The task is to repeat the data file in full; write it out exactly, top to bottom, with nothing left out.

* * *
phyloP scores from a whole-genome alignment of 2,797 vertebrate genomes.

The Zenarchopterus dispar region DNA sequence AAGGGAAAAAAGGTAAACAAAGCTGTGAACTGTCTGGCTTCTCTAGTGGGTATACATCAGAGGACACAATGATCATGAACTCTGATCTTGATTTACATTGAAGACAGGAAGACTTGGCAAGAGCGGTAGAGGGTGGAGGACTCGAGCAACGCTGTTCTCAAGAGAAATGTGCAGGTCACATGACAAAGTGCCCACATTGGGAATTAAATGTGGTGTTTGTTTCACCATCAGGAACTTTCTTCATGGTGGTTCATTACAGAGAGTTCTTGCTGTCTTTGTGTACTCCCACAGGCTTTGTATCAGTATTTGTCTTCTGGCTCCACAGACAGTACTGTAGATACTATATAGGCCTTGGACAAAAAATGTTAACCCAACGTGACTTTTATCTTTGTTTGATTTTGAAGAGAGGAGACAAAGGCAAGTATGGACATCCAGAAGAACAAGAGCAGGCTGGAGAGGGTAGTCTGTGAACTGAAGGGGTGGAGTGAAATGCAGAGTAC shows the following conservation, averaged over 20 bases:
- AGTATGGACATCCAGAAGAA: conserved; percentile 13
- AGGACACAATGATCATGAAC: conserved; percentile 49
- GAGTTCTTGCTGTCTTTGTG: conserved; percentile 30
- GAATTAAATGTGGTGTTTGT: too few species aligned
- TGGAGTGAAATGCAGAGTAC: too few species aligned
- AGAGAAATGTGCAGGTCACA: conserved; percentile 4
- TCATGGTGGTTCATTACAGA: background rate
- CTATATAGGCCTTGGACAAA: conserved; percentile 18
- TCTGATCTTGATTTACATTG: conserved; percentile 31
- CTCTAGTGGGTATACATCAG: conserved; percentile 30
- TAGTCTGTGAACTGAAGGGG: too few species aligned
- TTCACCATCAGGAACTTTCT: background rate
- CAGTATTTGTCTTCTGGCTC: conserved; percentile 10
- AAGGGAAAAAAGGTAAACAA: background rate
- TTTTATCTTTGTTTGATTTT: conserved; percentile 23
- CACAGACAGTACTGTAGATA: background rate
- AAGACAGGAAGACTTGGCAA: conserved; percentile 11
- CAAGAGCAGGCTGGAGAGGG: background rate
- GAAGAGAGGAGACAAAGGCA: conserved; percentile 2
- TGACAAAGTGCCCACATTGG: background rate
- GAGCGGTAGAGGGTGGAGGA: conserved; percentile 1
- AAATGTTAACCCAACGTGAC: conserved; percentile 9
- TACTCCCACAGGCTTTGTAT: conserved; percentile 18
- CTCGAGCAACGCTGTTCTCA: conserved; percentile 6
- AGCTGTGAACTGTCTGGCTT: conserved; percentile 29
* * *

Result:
phyloP scores from a whole-genome alignment of 2,797 vertebrate genomes.

The Zenarchopterus dispar region DNA sequence AAGGGAAAAAAGGTAAACAAAGCTGTGAACTGTCTGGCTTCTCTAGTGGGTATACATCAGAGGACACAATGATCATGAACTCTGATCTTGATTTACATTGAAGACAGGAAGACTTGGCAAGAGCGGTAGAGGGTGGAGGACTCGAGCAACGCTGTTCTCAAGAGAAATGTGCAGGTCACATGACAAAGTGCCCACATTGGGAATTAAATGTGGTGTTTGTTTCACCATCAGGAACTTTCTTCATGGTGGTTCATTACAGAGAGTTCTTGCTGTCTTTGTGTACTCCCACAGGCTTTGTATCAGTATTTGTCTTCTGGCTCCACAGACAGTACTGTAGATACTATATAGGCCTTGGACAAAAAATGTTAACCCAACGTGACTTTTATCTTTGTTTGATTTTGAAGAGAGGAGACAAAGGCAAGTATGGACATCCAGAAGAACAAGAGCAGGCTGGAGAGGGTAGTCTGTGAACTGAAGGGGTGGAGTGAAATGCAGAGTAC shows the following conservation, averaged over 20 bases:
- AGTATGGACATCCAGAAGAA: conserved; percentile 13
- AGGACACAATGATCATGAAC: conserved; percentile 49
- GAGTTCTTGCTGTCTTTGTG: conserved; percentile 30
- GAATTAAATGTGGTGTTTGT: too few species aligned
- TGGAGTGAAATGCAGAGTAC: too few species aligned
- AGAGAAATGTGCAGGTCACA: conserved; percentile 4
- TCATGGTGGTTCATTACAGA: background rate
- CTATATAGGCCTTGGACAAA: conserved; percentile 18
- TCTGATCTTGATTTACATTG: conserved; percentile 31
- CTCTAGTGGGTATACATCAG: conserved; percentile 30
- TAGTCTGTGAACTGAAGGGG: too few species aligned
- TTCACCATCAGGAACTTTCT: background rate
- CAGTATTTGTCTTCTGGCTC: conserved; percentile 10
- AAGGGAAAAAAGGTAAACAA: background rate
- TTTTATCTTTGTTTGATTTT: conserved; percentile 23
- CACAGACAGTACTGTAGATA: background rate
- AAGACAGGAAGACTTGGCAA: conserved; percentile 11
- CAAGAGCAGGCTGGAGAGGG: background rate
- GAAGAGAGGAGACAAAGGCA: conserved; percentile 2
- TGACAAAGTGCCCACATTGG: background rate
- GAGCGGTAGAGGGTGGAGGA: conserved; percentile 1
- AAATGTTAACCCAACGTGAC: conserved; percentile 9
- TACTCCCACAGGCTTTGTAT: conserved; percentile 18
- CTCGAGCAACGCTGTTCTCA: conserved; percentile 6
- AGCTGTGAACTGTCTGGCTT: conserved; percentile 29